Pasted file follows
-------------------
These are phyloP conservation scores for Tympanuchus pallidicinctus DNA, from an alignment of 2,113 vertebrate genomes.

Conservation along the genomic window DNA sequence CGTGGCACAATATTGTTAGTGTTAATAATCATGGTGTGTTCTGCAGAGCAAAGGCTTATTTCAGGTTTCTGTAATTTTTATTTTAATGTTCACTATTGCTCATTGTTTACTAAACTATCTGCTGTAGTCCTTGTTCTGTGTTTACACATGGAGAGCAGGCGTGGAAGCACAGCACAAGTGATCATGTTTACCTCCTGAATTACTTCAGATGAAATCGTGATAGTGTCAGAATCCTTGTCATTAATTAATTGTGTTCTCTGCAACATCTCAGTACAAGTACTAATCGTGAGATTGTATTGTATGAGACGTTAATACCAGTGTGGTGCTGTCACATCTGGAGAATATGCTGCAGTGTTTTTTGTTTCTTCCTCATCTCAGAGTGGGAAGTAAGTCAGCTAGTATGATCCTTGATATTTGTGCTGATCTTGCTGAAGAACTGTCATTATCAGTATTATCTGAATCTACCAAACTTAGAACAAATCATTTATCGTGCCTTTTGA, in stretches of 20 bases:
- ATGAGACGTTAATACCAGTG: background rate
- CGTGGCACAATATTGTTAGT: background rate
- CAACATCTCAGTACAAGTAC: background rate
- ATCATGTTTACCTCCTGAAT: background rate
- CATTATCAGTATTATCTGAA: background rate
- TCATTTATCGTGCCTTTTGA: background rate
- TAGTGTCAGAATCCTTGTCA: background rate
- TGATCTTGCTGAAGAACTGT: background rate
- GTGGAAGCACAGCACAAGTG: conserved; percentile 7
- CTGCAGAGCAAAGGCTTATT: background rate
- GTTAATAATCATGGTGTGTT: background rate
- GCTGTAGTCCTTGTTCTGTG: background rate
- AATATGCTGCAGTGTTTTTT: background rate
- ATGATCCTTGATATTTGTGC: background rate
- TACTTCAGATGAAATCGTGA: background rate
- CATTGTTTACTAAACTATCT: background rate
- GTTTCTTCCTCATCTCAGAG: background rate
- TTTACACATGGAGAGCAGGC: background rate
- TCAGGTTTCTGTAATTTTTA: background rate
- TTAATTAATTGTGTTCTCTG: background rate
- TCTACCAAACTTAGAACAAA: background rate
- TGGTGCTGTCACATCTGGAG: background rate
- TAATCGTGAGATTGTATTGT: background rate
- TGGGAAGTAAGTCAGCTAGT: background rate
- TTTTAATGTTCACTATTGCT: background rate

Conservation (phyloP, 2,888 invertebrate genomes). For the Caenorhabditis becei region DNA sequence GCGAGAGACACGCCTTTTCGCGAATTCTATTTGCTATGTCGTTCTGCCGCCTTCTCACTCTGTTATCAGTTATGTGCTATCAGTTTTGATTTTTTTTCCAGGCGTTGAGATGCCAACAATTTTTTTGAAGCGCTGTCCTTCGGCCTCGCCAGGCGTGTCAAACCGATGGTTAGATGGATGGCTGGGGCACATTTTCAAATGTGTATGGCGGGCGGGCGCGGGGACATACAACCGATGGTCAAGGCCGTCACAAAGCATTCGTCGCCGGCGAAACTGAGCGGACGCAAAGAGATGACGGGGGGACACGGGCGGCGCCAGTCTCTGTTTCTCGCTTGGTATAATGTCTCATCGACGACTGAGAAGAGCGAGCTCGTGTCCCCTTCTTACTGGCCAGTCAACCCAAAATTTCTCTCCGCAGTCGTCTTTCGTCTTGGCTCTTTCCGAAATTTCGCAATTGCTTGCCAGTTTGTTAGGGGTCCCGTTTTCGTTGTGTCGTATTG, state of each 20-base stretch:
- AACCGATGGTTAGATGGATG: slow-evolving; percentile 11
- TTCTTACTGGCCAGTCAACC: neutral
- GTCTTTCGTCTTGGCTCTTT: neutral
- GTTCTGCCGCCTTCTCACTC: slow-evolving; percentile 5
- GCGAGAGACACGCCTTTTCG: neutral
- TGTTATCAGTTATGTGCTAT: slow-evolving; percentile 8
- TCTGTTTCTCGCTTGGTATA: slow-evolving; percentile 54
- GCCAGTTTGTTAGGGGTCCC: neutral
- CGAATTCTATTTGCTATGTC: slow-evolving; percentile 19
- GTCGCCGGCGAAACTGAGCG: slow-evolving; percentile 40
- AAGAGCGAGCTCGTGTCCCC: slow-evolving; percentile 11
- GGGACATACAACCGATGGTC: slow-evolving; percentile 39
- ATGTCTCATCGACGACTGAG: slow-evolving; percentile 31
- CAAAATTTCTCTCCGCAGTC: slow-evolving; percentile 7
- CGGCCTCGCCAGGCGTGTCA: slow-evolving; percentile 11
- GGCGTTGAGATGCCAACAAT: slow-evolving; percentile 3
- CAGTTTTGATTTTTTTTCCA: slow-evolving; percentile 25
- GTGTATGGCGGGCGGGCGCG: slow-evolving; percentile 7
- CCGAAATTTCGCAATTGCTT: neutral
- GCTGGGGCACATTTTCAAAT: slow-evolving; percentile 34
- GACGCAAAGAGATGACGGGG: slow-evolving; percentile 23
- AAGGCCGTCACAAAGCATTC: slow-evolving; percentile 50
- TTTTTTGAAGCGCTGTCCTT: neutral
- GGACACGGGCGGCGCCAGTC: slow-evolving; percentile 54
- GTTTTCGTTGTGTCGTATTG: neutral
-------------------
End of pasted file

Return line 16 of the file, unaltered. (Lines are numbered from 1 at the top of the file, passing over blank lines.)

- ATGATCCTTGATATTTGTGC: background rate